The older I get, the more I realize what a little housefrau that I am capable of being. I used to be (as in, just a couple of years ago) the absolutely most horrible housekeeper that was ever put on this planet. And I'm still not one of those people that freaks out if she doesn't get to vaccuum every day. But I can get a lot done fairly quickly. And I'm more aware of messes and how to avoid them/clean them quickly. The only thing that keeps me from having a perfectly clean, perfectly straight house at all times is a) the fact that Alice can crawl very, very quickly and has a burgeoning shoe fetish (e.g., she pulls out all the shoes in the house and carries them around with her no matter where I hide them) and b) I don't have the desire to have a perfectly clean, perfectly straight house. Almost, in this case (and only in this case), is quite good enough.
But in the kitchen I am the Housefrau to End All Housefraus. I love to cook, in fact, it is the one thing that I do that makes me feel totally comfortable. As much as I love fashion and clothing, I am never as happy as when I am wearing my old yoga pants and a tank top, tooling around in the kitchen. And I find myself getting continuously better at it. I used to be scared out of my mind at the thought of making yeast breads. And then...I did it. And now I do it weekly, if not more. I cook to show love, I cook to get myself out of a funk, I cook when there is nothing left to do but cook. In my tiny kitchen (it is insanely tiny, ya'll, and I have no modern appliances--I do not own a food processor or a stand mixer or a blender--just the bare minimums), I am simultaneously myself and the woman that I want to be.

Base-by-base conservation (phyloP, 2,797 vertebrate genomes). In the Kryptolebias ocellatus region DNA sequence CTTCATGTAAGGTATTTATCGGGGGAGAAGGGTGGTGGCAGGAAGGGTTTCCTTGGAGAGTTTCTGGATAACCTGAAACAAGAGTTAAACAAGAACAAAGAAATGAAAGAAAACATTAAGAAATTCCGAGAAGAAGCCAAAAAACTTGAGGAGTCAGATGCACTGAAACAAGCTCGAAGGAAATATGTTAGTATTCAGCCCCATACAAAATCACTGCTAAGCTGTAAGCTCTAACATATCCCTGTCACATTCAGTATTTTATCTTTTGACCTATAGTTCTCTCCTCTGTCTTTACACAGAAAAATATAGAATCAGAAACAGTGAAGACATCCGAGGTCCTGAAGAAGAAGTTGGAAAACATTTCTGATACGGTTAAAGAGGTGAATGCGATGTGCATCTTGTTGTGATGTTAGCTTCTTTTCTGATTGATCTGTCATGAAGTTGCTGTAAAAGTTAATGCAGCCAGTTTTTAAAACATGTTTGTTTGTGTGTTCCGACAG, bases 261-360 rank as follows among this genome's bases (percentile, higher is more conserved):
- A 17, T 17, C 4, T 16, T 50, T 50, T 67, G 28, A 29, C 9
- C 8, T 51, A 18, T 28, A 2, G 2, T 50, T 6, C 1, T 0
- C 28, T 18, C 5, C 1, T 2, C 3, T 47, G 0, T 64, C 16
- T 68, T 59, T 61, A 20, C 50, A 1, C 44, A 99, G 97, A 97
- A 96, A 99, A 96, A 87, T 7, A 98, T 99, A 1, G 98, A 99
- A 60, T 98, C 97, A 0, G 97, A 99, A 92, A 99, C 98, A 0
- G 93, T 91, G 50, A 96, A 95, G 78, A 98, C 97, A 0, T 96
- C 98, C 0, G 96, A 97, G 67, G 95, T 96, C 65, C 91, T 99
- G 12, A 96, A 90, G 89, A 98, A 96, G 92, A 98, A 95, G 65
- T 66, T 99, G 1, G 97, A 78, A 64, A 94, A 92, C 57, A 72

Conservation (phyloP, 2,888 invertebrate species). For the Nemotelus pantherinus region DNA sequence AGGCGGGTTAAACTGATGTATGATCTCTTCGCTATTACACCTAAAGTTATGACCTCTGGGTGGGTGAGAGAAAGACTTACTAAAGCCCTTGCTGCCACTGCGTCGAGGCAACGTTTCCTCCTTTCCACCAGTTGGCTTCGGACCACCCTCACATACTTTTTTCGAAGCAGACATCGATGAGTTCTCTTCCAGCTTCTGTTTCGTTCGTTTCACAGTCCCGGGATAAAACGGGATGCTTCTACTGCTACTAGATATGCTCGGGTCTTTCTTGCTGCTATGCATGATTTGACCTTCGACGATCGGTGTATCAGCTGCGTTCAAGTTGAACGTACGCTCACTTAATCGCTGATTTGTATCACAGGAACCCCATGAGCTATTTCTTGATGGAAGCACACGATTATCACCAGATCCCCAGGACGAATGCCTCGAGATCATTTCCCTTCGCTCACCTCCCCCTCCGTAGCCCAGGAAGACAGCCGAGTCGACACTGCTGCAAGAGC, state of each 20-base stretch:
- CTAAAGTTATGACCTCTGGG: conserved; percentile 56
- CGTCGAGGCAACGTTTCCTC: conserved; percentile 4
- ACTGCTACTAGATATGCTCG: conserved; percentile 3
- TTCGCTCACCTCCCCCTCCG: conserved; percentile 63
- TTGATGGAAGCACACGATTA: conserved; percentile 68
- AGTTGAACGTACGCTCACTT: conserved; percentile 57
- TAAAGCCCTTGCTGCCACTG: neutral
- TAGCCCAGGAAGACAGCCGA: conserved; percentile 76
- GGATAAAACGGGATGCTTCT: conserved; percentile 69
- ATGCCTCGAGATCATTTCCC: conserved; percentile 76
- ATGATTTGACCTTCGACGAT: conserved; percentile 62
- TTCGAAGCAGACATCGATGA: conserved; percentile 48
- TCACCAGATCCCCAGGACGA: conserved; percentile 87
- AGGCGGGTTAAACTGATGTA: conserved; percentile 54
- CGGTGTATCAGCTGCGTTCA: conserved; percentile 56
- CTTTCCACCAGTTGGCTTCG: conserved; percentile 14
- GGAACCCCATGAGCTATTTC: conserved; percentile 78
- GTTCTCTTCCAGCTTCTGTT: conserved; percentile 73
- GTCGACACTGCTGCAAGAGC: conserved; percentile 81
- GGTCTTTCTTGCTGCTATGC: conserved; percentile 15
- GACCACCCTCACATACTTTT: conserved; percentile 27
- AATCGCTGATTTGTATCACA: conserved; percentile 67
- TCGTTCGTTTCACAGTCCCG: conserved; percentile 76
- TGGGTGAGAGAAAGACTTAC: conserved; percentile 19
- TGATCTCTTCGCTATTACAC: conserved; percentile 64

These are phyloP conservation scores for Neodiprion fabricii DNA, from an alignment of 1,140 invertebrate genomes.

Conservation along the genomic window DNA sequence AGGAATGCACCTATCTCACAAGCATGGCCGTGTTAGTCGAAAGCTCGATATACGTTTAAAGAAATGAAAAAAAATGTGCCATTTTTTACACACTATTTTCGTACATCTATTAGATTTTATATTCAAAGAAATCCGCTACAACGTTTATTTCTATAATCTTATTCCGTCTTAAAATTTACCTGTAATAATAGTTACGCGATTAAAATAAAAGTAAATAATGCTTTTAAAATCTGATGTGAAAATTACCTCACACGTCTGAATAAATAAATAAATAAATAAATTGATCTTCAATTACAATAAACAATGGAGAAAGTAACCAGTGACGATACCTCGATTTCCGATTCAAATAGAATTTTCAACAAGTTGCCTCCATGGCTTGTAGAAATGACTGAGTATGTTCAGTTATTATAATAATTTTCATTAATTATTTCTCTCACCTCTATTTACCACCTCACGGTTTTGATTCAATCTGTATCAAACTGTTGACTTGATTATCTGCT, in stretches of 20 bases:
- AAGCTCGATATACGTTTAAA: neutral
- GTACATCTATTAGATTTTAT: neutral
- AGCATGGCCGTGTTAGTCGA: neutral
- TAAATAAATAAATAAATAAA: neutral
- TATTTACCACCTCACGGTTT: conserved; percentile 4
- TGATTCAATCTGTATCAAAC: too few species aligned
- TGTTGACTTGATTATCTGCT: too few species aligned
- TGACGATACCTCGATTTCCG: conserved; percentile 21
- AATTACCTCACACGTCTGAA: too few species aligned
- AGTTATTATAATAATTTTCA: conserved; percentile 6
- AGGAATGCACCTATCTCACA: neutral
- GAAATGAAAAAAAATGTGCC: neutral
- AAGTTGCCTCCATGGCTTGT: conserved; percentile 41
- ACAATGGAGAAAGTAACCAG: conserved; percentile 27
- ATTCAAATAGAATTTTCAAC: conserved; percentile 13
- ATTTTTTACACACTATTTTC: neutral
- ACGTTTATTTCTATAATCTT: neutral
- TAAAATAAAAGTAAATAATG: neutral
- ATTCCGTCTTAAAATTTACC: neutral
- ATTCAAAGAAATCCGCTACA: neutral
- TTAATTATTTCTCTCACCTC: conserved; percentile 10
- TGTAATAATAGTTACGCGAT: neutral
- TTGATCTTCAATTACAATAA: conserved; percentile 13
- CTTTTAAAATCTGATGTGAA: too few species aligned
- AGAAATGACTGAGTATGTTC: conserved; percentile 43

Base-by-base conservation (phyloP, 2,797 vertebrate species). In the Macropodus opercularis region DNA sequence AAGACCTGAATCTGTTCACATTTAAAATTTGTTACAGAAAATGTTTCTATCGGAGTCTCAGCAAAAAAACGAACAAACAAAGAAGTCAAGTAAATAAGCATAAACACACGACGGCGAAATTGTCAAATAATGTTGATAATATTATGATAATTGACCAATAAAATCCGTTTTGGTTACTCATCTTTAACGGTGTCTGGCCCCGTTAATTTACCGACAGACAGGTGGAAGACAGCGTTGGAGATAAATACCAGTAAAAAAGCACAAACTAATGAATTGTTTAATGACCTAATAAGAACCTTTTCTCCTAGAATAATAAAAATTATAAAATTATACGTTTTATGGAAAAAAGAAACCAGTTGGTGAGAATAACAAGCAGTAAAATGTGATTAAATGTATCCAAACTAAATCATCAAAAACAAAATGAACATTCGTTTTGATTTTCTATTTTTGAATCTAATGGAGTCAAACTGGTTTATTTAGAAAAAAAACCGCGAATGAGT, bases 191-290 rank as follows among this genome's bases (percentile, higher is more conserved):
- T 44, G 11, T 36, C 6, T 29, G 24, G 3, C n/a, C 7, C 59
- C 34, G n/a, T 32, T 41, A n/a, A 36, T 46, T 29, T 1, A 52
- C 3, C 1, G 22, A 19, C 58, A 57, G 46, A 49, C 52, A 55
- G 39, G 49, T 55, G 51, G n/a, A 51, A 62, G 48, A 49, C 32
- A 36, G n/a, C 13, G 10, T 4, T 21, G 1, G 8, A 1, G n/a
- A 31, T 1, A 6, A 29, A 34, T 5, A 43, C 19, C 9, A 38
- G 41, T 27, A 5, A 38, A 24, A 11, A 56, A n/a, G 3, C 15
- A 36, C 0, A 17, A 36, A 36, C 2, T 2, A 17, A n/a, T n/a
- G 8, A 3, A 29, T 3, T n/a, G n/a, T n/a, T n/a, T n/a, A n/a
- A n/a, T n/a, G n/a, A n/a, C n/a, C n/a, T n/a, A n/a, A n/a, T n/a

But real life steps in. That is, life outside of my tiny kitchen. This week, I got a new job. A job that is full-time as opposed to my old job which was just 30 hours a week or so. I am definitely excited--mo' money and a position that is more in line with what I ultimately want to be doing. BUT, I wonder what this means for my housefrau tendencies. Especially with the holidays coming up. And now I find myself wondering what all I can get away with making now and storing in the freezer. I am thinking this weekend will be the weekend of the Cinnamon Rolls . And how many batches of cookies can I fit in our freezers? Should I go ahead and go to Sam's Club now to stock up on my stuff? What about lasagnas? How many of those can I put in the freezer? The mind boggles.
I think this desire to put up stuff for harder or busier times is genetic. Last night I was down at my grandmother's house. My children had sold cookie dough as a fundraiser for school, and my grandmom had sold a bunch at her weekly bluegrass dance. I was helping her to get it stowed in her freezer when I noticed....my grandmother lives alone. And she has a full length stand freezer FULL of stuff. FULL. And the whole time we're stowing the cookie dough, she's talking about making more fried pies to put in there. We finish stowing the cookie dough and take the rest over to my aunt's house across the street to deliver it. While we're over there, a green truck pulls up in my grandmother's yard. My grandmother hurries out of her house, and there stands these two men holding a 50 pound bag of potatoes. They give it to her--just give it freely and happily because they are nice people and this is just what people do. They even take it down to her cellar for them. She promises to pay them in fried pies. Then after they leave, she starts putting the potatoes in a box for me. I tell her to keep them, that I don't need them, and she goes, "Morgan, I've got another 50 pound bag coming tomorrow that I've already asked for. I don't know what I'm going to do with all these potatoes! I might freeze them...or find some way to can them...or..."
Yup, it is definitely genetic.